The point itself shouldn’t need much explanation: forwards should come back to the puck when their defensemen have it so the defensemen have passing options, and their team can break out easier. You get the puck out of your own end, advance a zone, and start attacking.
Unfortunately, it seems that it does need some explaining.
The problem with coming back deep is that it’s A) rather un-sexy and B) takes more work. I mean, most rec hockey guys aren’t at the pinnacle of their fitness levels (two thumbs at self), so it’s easier just to have the D pass it up farther than having to come all the way back to their own end.
The “un-sexy” part, is that not many people get clean breakaways after diligently hustling back to provide puck support, which lets the opposing d-men keep you in front of them.
But I assure you: you will find the game far less frustrating, and have more success if you do it. Here’s five reasons it makes more sense than constantly “stretching” (floating): Read the rest of this entry »
My actual rec hockey team, post-winning the league w/ 7 skaters. ...Kings socks?
Last night I helped coach an adult hockey class in Phoenix (Gilbert, specifically), and it’s not an easy task.
The toughest thing to remember for myself at these things is that drill comprehension is not something innate, it’s something you learn over years and years of practicing. Every drill has a natural pattern, a flow, and sometimes you find adult rec players who haven’t done drills in decades – lawyers, doctors, and registered mensa members – completely befuddled by a concept like YOU’RE UP DUDE, GO.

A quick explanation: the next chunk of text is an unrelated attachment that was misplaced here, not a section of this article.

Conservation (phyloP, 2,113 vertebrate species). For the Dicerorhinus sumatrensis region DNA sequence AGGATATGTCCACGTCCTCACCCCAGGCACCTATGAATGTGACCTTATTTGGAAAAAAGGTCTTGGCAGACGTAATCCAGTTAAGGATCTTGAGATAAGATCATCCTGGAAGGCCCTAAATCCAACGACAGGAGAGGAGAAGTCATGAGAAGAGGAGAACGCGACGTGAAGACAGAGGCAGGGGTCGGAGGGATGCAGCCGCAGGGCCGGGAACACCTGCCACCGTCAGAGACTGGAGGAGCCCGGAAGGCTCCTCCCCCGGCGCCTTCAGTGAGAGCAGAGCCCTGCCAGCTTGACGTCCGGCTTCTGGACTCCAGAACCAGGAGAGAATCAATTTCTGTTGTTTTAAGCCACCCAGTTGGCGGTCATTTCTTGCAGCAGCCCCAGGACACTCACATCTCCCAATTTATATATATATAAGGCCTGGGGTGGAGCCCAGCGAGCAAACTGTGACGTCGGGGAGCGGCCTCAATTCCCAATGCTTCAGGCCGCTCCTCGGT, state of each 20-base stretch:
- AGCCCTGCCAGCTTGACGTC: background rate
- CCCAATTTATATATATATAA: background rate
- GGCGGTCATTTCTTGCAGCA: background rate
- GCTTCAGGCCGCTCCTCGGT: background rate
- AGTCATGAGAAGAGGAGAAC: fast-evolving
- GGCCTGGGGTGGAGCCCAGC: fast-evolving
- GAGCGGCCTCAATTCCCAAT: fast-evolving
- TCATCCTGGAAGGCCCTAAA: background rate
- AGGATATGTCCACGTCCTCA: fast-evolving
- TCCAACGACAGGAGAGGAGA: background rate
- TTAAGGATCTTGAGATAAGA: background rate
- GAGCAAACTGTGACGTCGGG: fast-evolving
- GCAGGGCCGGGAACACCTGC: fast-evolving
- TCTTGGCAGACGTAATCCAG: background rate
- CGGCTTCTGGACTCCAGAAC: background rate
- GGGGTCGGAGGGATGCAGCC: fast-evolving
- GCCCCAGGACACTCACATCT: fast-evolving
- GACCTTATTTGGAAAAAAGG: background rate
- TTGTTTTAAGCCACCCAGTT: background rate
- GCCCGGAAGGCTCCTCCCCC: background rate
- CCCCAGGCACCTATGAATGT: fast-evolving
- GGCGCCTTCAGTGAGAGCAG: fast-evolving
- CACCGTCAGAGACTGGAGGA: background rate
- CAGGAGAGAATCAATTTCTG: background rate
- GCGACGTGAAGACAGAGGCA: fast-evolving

I take for granted that this is something I understand that others easily could if they were just exposed to it, so….it’s summer. Let’s expose you to some stuff. Old, young, whatever. Let’s talk our level of hockey, not pro hockey.
The Systems Analyst posts I wrote during the season were well received, but I think they’re best read from the angle of the fan, trying to watch and accurately follow NHL games. But when it comes to the level most of us play, the strategy isn’t going to be the same as the pros. That guy in your Pee Wee league or that guy in your 50-and-over league simply isn’t blasting home too many Jason Garrison-level slappers from the point. As a winger, you can be aware of him, but help low (within reason) whenever you feel the need to. Some things like that are just different.
So, here are the five things that made me speak up while being a “co-coach” last night that can hopefully help. I’ve mentioned most of these things in posts before, but whatever – if one is new, it should help you.
Read the rest of this entry »